Hurricane Jeanne has come and gone. Yes, the eye came close to Saint Petersburg--but not that close. Yes, we had tropical-storm-force winds with gusts up in the hurricane-force region. I waited the storm out in the office while waiting for my bride to get off work. The windows were not boarded, which made it more important for me to be able to keep an eye on the contents.
The electricity went out at 10:41 and came back on about 1:20. Talking to other people, I have found similar times. I suspect that the power company may have deliberately shut down power for a few hours, although I haven't seen mention of that in the news. It certainly makes sense because the winds were not sufficiently diminished by 1:20 for the linemen to work safely outside.
During the storm, I noticed two items of interest. First, haven't you wondered how the animals cope? Looking out of my northward-facing, second-story windows (which was the direction of the wind for several hours) there are some trees that reach up past the roofline. A squirrel decided that one particular tree branch was the place to be. He was there for about an hour, and he had quite a ride. His little claws had to have been really tired. Second, when wet trees blow up against high voltage power lines and transformers, you can often see a blue spark. This was happening for about a half-hour period southwest of the office. It sounded like fireworks.
Really, we didn't fare too badly in Saint Petersburg. Most of the damage appears to be to those wonderful trees that give St. Pete part of its enchantment... and the things those trees fell upon.
Speaking of which, two trees bit the big one and landed on our home service drop. Both were in our neighbor's yard. Bye bye fence. Bye bye electricity. Amazingly, at least to me, the telephne drop was stretched all the way to the ground and did not break. The phone still works! The trees have been cleared enough that Progress Energy will be able to replace the service drop... someday. We are being told to plan to be without electricity for several weeks. It's not a happy thought, but that is a part of life in Florida.
Yesterday afternoon, armed with axe and bow saw, I began attacking the trees. Within a few minutes Dusty began barking. I looked up, and there was a VERY NICE neighbor from down the street standing at the gate with his chainsaw. Not too long after this we had another neighbor helping, and the three of us worked almost 2 hours turning large branches into small branches. Thank you, Tom and Bobby!! I'll still be chopping small branches into small bits that fit neatly into the trash bin for a while. As you'll see in one of the photos, Jeanne spread around some limb debris that was piled up from Frances. Rather than keep waiting for the "sweep" that will some sometime, I'll just keep filling up the trash bin until it's all gone. My accountant-sized arms are tired, and my hands ache. No worries, life's an adventure, right?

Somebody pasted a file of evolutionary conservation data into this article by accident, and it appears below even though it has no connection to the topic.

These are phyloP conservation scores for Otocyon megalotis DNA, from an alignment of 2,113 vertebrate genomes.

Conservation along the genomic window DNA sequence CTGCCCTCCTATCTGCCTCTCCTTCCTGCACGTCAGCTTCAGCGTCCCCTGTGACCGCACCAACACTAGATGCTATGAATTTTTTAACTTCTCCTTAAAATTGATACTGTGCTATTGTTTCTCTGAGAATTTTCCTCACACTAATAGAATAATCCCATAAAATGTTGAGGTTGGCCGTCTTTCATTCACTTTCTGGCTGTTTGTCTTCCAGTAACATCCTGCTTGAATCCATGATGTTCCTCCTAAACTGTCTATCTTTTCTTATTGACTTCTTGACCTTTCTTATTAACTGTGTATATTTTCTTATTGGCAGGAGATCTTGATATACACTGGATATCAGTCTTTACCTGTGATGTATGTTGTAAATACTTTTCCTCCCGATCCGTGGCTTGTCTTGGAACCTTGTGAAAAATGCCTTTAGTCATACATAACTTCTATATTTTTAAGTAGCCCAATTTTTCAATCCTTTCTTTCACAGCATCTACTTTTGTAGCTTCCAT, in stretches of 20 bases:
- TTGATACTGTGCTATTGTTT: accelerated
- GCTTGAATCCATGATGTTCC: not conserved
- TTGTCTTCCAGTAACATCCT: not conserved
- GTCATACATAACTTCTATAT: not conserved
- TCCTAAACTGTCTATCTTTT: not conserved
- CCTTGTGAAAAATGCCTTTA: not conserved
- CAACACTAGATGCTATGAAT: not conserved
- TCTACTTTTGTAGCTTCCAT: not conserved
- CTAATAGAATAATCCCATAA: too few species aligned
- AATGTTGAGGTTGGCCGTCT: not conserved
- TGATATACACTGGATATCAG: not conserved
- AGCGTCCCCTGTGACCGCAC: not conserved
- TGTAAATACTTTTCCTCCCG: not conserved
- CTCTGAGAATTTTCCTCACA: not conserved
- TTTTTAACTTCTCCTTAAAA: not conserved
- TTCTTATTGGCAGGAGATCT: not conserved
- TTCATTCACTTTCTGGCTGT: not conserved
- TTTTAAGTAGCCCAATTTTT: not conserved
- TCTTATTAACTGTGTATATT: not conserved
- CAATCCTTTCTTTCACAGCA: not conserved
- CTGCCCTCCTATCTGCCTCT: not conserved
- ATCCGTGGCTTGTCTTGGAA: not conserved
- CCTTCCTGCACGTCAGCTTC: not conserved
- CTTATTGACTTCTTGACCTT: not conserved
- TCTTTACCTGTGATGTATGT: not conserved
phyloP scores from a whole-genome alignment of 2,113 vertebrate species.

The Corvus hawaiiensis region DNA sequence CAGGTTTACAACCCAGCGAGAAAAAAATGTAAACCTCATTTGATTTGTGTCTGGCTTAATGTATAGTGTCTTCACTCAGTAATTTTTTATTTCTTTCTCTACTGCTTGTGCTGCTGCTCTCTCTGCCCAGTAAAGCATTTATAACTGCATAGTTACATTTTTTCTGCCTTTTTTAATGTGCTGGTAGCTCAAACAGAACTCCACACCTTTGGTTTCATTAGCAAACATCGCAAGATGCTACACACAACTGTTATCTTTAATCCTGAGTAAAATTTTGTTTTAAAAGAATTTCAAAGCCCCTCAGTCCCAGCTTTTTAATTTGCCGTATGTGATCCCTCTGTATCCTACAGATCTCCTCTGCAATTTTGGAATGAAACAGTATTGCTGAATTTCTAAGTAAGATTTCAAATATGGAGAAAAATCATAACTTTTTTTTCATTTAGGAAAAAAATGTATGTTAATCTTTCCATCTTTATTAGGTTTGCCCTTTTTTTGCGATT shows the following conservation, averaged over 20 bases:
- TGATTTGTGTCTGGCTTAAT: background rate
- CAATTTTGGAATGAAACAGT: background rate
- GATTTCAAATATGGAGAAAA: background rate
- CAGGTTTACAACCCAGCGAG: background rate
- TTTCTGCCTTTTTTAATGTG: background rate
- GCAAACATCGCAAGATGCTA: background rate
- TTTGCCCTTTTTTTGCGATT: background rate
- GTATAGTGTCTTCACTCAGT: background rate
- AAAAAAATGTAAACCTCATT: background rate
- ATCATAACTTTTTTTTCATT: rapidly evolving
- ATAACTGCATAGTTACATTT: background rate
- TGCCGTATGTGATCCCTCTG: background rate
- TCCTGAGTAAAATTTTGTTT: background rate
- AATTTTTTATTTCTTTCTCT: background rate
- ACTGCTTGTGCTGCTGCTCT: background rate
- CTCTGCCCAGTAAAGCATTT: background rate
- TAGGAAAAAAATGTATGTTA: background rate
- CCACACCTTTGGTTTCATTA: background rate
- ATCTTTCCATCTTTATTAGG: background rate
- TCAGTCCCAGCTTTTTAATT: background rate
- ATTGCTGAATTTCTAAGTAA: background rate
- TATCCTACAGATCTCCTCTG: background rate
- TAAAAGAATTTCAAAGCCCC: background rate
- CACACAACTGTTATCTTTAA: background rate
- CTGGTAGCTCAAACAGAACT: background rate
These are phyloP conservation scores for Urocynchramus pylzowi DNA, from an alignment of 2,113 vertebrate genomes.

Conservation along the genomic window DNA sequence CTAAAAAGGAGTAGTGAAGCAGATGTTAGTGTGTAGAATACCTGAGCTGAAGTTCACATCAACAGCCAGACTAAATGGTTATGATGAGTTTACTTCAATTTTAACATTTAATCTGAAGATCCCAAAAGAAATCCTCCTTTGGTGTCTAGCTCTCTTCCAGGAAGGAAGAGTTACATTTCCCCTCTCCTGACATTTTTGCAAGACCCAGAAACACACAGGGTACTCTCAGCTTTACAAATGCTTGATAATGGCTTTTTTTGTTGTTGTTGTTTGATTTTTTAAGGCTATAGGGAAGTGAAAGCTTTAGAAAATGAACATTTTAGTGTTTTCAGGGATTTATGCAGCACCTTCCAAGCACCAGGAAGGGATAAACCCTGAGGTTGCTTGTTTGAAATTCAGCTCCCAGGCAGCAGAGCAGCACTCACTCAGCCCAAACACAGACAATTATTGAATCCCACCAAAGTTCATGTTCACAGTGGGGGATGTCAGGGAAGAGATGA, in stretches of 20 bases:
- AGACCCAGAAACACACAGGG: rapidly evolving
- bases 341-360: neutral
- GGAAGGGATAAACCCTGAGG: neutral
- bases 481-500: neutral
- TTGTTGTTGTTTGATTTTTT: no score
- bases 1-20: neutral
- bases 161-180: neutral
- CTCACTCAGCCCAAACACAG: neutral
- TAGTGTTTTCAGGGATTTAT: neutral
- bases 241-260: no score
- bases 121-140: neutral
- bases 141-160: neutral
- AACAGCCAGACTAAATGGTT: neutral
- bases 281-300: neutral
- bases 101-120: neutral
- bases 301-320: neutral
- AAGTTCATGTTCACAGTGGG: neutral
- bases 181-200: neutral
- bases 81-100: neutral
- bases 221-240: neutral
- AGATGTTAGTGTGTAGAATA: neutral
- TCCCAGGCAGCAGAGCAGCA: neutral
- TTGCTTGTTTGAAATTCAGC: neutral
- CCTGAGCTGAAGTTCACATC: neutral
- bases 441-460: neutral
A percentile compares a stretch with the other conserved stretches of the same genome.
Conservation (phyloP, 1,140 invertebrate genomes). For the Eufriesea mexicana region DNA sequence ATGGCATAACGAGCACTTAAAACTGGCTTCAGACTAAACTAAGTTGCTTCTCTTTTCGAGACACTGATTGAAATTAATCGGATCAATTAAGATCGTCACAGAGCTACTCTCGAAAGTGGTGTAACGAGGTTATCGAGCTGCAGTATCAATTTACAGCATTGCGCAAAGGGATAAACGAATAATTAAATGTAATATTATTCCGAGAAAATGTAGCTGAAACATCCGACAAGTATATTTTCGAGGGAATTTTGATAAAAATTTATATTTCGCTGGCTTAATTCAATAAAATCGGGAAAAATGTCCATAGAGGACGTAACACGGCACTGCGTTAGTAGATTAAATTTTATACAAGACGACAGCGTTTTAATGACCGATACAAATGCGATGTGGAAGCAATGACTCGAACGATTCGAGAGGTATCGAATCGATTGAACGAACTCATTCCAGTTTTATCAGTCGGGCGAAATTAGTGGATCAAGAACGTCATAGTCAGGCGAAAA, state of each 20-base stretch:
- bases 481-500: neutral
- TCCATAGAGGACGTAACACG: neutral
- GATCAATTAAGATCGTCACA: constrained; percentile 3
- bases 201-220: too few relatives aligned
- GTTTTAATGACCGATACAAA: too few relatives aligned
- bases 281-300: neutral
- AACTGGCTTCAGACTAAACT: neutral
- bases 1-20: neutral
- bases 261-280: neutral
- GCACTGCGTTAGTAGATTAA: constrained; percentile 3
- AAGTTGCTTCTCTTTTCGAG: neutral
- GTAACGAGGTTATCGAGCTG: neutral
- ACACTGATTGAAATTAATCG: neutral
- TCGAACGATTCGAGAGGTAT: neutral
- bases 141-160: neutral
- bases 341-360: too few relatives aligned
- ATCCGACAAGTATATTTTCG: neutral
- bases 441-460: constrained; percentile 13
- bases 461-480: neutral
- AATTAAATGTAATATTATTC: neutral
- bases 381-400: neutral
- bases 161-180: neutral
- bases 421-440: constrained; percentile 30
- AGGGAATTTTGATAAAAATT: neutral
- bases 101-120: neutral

One really interesting thing about St. Pete / Pinellas County is that we have one of only 22 or so energy-generating trash incinerators in the country. It always makes me feel better about throwing away plant material in the garbage when I know it's going to be recycled into energy. This way we don't have to feel guilty about not having a giant compost heap. :)
Also, I had heard on the news that after Jeanne had passed through, the northwesterly and westerly winds were wreaking havoc on the beaches. One guy was on the beach in, if I remember correctly, Madeira Beach, watching waves hitting the top of a 2-story house. This morning I hopped on the trusty old BMW motorcycle and took a ride out to see for myself. I'm not sure where the news reporter was standing, but I'll let you judge for yourself from my pictures.
Further updates will be forthcoming, and by the time I get the page up with the Madeira Beach pictures, we'll move on to other topics (assuming the hurricanes will stay away). I have links to add, IRS forms pages to add, and some other good information. Between now and the end of the year, this website should grow quite a bit... so keep checking back.
Descriptions will be below each photo.
Most dramatic first, we encountered this tree on the way home.
We made a left turn and looked at it from the other direction. That's a big tree!
If you look closely at the roots you can see how much of the root system was pulled up out of the ground.
Here, we see the trunk and lower branches of the tree. This was an old, massive tree that just had too much sail in the wind for the root system. Are you remembering that Jeanne was only a tropical storm by the time she reached St. Pete? We're way overdue, they say, a Category 2 or 3 here. Hope that Indian charm keeps working!
Less dramatic stuff: this tree was in the road about 2 blocks from my office.
The first of two pics of downtown St. Pete. Not bad, really, just a few small branches and lots of leaves.
Another of downtown.